Is there a statute of limitations on old relationships? Can parents' buried secrets impact their children's lives decades later?
Richard Greenberg's "Three Days of Rain," having only its third production in the United States, raises some interesting questions about family and business and their intertwined situations.First-time director Keven Myhre was a little nervous on opening night, but he can relax now. His three actors - Kurk Davidson, Susan Dolan and Eric Robertson - are superb players and skillful professionals. Each portrays two characters: a trio of longtime baby boomer friends in Act One, and their parents 35 years earlier in Act Two.
The first act is set in 1995, when a brother and sister, Walker and Nan Janeway (Davidson and Dolan), the offspring of Ned and Lina Janeway, meet in their father's vacant New York City apartment several months after Ned's death, just prior to heading off to an attorney's office for the reading of the will. Joining them is Phillip "Pip" Wexler (Robertson), their childhood friend and son of their father's architectural business firm partner, Theo Wexler.
Walker has discovered his father's journal hidden under the mattress of the bed in the small, studio apartment - a space which Ned and Theo once shared as roommates while their business was just getting started.
Walker is an aimless chap, given to wandering off for months at a time (he missed his father's funeral because he was somewhere in Italy and Nan was unable to track him down). Nan, now living in Boston with her husband and two children, is the stable one of the two, but both have painful memories of growing up with a noncommunicative father and their deranged mother ("She's Zelda Fitzgerald's less stable sister," opines Walker).
Nan, understandably, is highly peeved with her younger brother because she was stuck with dealing with their father's funeral arrangements. (Their mother, it is mentioned, is both mentally and physically "elsewhere.")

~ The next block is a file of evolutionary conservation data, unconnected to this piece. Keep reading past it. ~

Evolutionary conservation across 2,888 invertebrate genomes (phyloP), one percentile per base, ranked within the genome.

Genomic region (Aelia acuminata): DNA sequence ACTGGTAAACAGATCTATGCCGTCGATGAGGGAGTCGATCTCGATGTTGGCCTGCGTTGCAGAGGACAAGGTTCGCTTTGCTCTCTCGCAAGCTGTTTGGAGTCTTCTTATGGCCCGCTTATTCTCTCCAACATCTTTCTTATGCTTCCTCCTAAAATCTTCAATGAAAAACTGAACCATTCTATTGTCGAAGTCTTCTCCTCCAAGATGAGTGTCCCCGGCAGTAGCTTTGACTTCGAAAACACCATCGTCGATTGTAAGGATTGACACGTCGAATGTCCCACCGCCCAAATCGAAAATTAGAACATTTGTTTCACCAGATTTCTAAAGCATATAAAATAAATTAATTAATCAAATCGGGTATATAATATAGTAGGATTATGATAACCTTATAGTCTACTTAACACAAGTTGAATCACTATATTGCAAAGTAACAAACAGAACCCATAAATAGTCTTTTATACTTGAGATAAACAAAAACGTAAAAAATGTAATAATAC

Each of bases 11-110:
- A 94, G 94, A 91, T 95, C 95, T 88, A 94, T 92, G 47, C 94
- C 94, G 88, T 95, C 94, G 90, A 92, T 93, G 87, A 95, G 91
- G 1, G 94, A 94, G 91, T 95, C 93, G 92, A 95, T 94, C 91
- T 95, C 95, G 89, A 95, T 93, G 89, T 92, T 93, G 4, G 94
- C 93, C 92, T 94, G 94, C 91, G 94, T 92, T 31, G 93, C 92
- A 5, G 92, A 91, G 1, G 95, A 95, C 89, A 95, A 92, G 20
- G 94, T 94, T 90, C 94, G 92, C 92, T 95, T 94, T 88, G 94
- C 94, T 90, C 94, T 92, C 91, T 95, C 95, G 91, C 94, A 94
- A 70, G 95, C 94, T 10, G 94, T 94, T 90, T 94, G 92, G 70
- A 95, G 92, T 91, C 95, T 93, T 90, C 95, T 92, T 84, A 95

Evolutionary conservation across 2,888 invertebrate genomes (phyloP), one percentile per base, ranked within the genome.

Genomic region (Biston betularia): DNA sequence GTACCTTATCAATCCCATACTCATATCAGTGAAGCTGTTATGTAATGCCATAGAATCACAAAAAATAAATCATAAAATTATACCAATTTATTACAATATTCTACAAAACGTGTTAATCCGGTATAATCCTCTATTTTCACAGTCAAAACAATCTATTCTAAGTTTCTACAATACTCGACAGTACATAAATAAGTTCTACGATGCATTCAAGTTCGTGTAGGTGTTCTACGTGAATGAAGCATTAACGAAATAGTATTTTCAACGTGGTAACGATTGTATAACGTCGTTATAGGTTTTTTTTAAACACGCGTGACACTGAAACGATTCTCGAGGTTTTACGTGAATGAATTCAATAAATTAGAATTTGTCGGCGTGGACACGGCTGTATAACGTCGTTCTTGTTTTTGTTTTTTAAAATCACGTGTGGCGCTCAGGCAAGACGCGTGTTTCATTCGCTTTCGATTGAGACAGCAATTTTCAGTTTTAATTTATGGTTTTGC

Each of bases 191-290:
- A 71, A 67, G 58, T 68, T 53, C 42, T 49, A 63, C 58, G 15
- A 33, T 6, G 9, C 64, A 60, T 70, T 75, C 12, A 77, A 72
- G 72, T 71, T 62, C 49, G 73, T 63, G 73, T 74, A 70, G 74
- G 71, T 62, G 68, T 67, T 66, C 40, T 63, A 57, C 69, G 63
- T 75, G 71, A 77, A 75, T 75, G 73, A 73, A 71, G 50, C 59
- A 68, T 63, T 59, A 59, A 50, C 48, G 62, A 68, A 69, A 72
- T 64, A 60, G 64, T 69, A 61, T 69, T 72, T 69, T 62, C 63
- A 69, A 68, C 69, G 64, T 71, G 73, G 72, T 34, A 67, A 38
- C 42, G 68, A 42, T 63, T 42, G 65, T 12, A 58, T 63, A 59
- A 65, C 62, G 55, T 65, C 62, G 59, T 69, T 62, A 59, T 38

Most frustrating for Nan and Walker is that there are few discernable clues in Ned's old journal. One cryptic notation, for April 3-5, 1960, simply says "Three days of rain." But - as the audience learns during Act Two - those three days were pivotal in the destinies of nervous stutterer Ned Janeway, high-strung and overeducated Theo Walker and the woman they both love, Lina, an earthy Southern belle at odds with her Yankee environment.
When Walker, Nan and Pip begin reflecting on their childhoods and their parents, they attempt to come to some conclusions about their fathers' personal and business relationships. Then, as the audience is allowed to go back in time 35 years and see the situations actually developing, it soon becomes apparent that the children have quite a few misconceptions. The dark secrets of the past don't give themselves up easily.
The trio of actors makes Greenberg's finely wrought script click. Davidson, whose two-year tour of duty in "Les Miserables" obviously served him well, does an exceptional job as the moody, agitated Walker, and his intense, introverted father, Ned.
Dolan is mostly cool and aloof as Nan, then really cuts loose as the sensual, hot-tempered Lina. Robertson more than holds his own, too, first as Pip, a shallow N.Y. actor who has gained some fame as Butte in a daytime soap opera ("You're named after a geological formation!" exclaims Walker), and also as Theo, an emotional wreck who is perceived as the genius behind the soon-to-be-famous architectural partnership.
Myhre not only directed the show, but designed the set - a replication of a tiny Manhattan flat with a drafting table against one window and a mattress atop some cinderblocks. In Act One, it's fairly spartan and empty, but for Act Two it looks more "lived in." Catherine Zublin handled the costuming, with Jim Craig in charge of lighting and David Evanoff designing the sound.
- Sensitivity rating: Some profanity and vulgarity, but it's not gratuitous. Also some onstage smoking of herbal, nonaddictive cigarettes.